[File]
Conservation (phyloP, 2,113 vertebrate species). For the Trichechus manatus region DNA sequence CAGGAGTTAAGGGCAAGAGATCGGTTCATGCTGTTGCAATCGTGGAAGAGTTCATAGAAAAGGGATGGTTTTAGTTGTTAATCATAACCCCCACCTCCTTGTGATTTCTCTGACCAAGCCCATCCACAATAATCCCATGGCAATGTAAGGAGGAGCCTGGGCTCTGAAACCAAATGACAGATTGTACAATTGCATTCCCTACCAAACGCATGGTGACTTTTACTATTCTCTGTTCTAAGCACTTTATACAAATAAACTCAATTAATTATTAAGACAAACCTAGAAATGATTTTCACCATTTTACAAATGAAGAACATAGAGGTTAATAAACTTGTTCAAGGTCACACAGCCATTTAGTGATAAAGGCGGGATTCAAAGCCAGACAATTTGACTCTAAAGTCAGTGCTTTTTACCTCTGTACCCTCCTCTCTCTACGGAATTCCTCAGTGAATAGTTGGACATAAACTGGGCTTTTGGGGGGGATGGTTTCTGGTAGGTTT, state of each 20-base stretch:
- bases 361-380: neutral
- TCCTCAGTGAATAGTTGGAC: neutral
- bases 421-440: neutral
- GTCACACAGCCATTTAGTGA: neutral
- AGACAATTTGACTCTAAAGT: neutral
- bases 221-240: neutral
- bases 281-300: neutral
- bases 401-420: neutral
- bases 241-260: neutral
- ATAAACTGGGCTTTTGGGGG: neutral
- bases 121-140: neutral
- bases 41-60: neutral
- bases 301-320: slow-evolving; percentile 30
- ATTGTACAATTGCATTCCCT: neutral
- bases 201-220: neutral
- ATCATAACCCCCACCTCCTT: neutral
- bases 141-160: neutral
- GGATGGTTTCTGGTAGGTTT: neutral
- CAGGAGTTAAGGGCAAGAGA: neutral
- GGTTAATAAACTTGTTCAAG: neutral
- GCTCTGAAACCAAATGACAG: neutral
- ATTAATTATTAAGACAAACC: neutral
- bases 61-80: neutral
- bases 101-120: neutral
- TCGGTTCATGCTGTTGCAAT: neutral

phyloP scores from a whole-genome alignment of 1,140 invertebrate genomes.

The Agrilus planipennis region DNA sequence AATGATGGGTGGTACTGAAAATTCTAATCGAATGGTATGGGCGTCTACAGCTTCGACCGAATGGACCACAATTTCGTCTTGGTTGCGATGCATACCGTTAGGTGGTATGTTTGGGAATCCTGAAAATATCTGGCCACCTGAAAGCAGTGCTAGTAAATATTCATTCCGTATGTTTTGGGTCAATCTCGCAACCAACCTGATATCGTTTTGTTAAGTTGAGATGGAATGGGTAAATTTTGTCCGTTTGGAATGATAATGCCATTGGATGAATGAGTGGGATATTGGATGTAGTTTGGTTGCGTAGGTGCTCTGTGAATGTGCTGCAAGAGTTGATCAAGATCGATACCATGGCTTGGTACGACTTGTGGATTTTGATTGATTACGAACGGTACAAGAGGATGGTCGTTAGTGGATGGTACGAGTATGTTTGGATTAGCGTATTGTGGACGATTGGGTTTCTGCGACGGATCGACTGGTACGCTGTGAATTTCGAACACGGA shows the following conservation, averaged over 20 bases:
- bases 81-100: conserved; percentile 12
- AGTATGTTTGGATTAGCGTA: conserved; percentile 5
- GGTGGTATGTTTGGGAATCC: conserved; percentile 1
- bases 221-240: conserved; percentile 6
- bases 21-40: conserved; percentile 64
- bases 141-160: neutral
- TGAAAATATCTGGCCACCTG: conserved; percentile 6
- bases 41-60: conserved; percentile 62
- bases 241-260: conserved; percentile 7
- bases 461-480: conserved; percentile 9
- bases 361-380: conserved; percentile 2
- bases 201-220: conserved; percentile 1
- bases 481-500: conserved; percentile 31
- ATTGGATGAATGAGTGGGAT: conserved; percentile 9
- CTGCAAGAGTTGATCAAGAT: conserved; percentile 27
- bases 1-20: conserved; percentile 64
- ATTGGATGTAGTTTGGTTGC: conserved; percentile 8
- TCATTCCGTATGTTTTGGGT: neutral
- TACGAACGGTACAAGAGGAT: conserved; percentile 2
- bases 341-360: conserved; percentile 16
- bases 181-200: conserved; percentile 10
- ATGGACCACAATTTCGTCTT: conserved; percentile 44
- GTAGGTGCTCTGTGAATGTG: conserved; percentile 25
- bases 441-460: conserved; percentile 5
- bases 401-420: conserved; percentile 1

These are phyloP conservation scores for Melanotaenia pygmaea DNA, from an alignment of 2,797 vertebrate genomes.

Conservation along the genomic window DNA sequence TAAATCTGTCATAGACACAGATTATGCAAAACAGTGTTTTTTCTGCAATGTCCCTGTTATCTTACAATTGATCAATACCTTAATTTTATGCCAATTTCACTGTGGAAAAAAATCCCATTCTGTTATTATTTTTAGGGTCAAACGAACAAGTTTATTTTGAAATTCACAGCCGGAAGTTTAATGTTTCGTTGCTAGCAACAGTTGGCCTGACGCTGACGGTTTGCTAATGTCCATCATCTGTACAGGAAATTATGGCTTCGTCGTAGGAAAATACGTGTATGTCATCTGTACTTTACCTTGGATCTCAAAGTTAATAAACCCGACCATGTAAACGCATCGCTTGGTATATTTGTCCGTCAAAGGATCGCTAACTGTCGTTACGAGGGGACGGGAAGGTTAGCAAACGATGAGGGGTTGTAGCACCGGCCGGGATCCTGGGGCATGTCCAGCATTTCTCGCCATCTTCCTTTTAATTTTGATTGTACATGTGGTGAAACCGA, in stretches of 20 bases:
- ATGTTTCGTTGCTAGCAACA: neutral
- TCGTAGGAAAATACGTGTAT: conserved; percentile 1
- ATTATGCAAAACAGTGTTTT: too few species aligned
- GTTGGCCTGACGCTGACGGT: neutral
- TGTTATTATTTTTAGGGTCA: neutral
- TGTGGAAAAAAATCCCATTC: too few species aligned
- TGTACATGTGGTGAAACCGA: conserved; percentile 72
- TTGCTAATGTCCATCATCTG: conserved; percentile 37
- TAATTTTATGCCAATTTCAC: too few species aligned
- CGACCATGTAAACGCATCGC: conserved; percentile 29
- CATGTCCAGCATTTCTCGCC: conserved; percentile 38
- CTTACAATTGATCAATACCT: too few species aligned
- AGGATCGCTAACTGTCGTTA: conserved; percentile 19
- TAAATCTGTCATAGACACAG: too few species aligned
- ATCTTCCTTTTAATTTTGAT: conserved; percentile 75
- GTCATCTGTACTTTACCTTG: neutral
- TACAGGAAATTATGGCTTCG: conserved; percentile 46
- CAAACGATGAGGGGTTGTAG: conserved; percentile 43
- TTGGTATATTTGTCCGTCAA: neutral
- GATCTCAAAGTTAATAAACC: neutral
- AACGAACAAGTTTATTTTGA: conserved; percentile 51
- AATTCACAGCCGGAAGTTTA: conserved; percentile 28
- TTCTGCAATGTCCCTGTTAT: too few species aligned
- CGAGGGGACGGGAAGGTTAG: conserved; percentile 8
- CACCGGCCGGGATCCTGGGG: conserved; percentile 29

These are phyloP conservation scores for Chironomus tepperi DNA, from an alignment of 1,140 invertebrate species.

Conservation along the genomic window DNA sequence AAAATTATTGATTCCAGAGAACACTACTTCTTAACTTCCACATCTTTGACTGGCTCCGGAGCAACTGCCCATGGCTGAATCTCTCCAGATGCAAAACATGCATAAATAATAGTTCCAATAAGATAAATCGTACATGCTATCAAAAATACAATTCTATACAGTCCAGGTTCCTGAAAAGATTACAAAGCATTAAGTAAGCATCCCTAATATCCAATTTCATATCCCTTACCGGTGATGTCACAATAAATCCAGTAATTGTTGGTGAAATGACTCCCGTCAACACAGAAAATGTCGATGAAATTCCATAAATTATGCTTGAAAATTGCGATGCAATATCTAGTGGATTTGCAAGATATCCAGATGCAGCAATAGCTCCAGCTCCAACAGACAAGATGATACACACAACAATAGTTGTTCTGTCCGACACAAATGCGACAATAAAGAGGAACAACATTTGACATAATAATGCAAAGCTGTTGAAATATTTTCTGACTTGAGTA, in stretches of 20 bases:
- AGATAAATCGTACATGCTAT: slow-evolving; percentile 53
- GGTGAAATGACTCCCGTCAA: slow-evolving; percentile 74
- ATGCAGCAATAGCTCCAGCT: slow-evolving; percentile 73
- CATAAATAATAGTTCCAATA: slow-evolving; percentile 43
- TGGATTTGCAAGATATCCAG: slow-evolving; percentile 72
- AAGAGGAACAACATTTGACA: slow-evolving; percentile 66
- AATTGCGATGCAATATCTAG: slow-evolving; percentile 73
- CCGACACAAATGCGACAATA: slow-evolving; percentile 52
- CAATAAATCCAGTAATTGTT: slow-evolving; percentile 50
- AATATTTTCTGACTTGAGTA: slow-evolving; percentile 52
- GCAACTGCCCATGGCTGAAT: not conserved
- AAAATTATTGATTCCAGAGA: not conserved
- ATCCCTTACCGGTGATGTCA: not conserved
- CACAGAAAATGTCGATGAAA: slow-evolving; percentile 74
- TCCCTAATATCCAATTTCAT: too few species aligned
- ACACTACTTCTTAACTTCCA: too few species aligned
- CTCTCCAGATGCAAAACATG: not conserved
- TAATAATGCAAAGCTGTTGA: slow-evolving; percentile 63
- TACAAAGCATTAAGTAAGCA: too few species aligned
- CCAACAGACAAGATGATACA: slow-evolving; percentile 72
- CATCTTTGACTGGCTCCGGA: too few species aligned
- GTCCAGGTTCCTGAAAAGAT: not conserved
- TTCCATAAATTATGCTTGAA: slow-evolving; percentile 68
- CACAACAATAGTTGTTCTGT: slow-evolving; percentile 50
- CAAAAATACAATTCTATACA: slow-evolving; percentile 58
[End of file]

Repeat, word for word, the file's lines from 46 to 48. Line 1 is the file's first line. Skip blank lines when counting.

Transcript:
- TCATTCCGTATGTTTTGGGT: neutral
- TACGAACGGTACAAGAGGAT: conserved; percentile 2
- bases 341-360: conserved; percentile 16